More and more documents are coming out of the Apple vs Epic lawsuit that got started on Monday. The latest shows just how much Epic paid Take-Two Interactive to make Borderlands 3 exclusive on the Epic Games Store.
GamesDiscoverCo founder Simon Carless uploaded this image showing how much Epic paid Take-Two for its exclusive arrangement. The total payout was $115 million, including an $80 million minimum sales guarantee, $15 million on marketing, and $20 million on “non-recoupable fees.” Epic also packaged up the other Borderlands games for The Handsome Collection and also sold the Civilization series for an extra $31 million.
And then we see on the right side how much Epic made back. Epic recouped its minimum sales guarantee of $80 million within the first two weeks of sales. It also gained 1.56 million Borderlands users, 53% of which were totally new to the Epic Games Store. Taking into account Epic’s 12% cut, Epic made $9.2 million on $100 million in Borderlands 3 sales.
Another chart from Axios Gaming’s Stephen Totilo shows that Borderlands 3 was the biggest revenue maker for the Epic Games Store in all of 2019, and was in fact the biggest revenue generator for the entire Epic Games Store up to that point.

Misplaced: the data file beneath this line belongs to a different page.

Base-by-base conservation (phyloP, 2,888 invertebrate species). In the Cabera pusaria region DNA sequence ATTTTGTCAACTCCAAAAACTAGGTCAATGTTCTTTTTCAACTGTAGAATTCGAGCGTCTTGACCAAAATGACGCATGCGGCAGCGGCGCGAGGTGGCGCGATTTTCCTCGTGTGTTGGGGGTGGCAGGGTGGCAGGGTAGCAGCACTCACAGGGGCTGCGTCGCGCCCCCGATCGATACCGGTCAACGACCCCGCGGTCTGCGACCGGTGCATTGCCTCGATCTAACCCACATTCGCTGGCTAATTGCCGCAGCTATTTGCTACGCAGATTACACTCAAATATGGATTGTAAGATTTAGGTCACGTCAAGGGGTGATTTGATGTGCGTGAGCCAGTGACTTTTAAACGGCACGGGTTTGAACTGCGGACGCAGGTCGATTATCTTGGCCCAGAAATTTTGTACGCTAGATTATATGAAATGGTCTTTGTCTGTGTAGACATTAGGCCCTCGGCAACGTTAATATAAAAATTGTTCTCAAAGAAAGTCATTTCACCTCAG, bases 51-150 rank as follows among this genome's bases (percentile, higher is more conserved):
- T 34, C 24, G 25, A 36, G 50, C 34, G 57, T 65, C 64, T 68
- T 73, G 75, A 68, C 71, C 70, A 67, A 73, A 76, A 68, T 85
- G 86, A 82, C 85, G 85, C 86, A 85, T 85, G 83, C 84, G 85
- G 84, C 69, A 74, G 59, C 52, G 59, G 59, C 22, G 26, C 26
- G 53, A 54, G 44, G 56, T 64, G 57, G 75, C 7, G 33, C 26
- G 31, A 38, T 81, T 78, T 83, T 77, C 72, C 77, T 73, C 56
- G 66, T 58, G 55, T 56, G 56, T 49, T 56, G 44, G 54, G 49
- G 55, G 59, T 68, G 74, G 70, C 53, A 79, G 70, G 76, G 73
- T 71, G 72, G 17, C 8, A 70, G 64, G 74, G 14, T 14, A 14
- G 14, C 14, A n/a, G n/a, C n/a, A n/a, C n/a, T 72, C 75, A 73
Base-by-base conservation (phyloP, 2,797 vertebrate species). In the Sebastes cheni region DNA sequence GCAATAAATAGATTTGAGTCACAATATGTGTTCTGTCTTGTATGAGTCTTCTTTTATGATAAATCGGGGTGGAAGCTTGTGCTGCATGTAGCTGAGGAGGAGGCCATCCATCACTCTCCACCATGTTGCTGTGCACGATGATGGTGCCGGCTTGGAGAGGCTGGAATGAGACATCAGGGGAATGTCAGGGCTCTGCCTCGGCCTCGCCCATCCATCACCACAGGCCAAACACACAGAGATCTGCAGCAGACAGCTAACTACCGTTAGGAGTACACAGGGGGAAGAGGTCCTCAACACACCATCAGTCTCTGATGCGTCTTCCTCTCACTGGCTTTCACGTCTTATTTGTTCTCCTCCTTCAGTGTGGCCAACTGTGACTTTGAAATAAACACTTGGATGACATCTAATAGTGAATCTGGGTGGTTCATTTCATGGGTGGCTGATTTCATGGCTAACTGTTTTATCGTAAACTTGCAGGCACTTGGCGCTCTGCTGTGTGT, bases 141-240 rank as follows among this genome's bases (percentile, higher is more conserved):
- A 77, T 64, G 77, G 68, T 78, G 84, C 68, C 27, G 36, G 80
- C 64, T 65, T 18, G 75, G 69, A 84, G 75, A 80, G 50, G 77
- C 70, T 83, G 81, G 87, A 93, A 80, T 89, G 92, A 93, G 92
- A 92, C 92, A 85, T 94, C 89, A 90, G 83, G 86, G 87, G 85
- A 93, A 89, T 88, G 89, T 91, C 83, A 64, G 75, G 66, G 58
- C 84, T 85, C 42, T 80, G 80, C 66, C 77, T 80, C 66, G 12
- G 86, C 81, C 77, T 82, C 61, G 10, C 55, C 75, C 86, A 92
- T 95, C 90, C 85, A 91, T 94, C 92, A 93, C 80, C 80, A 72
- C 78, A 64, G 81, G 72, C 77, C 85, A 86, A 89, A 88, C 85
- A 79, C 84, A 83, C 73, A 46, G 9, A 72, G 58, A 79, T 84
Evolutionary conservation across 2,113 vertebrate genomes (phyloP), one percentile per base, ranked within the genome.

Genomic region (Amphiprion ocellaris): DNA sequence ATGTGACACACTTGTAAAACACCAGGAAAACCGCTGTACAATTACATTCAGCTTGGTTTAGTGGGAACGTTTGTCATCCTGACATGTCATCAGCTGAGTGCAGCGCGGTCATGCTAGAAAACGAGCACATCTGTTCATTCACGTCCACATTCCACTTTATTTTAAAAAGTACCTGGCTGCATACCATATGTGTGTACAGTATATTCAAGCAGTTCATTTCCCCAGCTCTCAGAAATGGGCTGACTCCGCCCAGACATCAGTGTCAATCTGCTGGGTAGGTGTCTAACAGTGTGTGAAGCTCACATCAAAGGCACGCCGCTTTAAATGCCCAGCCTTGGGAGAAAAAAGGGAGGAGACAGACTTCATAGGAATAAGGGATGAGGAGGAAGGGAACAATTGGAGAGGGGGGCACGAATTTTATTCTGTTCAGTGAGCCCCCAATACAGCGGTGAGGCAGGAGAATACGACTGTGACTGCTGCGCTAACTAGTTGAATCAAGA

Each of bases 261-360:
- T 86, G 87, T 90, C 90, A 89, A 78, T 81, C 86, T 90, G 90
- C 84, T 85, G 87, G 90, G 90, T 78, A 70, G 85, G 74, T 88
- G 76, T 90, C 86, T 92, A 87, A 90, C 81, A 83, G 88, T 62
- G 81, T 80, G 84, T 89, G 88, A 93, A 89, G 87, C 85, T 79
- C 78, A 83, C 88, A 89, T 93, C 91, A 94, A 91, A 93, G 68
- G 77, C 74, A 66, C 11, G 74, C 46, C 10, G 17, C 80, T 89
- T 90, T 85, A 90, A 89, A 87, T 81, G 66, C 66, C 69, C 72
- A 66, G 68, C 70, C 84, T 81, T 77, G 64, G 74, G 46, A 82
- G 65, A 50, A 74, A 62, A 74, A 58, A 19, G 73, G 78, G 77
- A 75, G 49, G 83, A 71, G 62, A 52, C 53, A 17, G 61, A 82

Borderlands 3 was the exception to Epic’s exclusive agreements. In the same chart, we see that Metro Exodus’s launch generated just $2 million for the Epic Games Store, while Division 2’s exclusive launch made even less. If Epic is paying out $80 million for minimum guarantees, it seems extremely unlikely that either exclusive arrangement was profitable for Epic.
According to Epic CEO Tim Sweeney’s testimony on Monday, the Epic Games Store is still “hundreds of millions of dollars short of being profitable,” and won’t see net positive revenues until 2024 at the earliest. Contributing to these losses are exclusive releases but also Epic’s habit of giving away free games every month.
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Actually a collective of 6 hamsters piloting a human-shaped robot, Sean hails from Toronto, Canada. Passionate about gaming from a young age, those hamsters would probably have taken over the world by now if they didn’t vastly prefer playing and writing about video games instead.
The hamsters are so far into their long-con that they’ve managed to acquire a bachelor’s degree from the University of Waterloo and used that to convince the fine editors at TheGamer that they can write “gud werds,” when in reality they just have a very sophisticated spellchecker program installed in the robot’s central processing unit.
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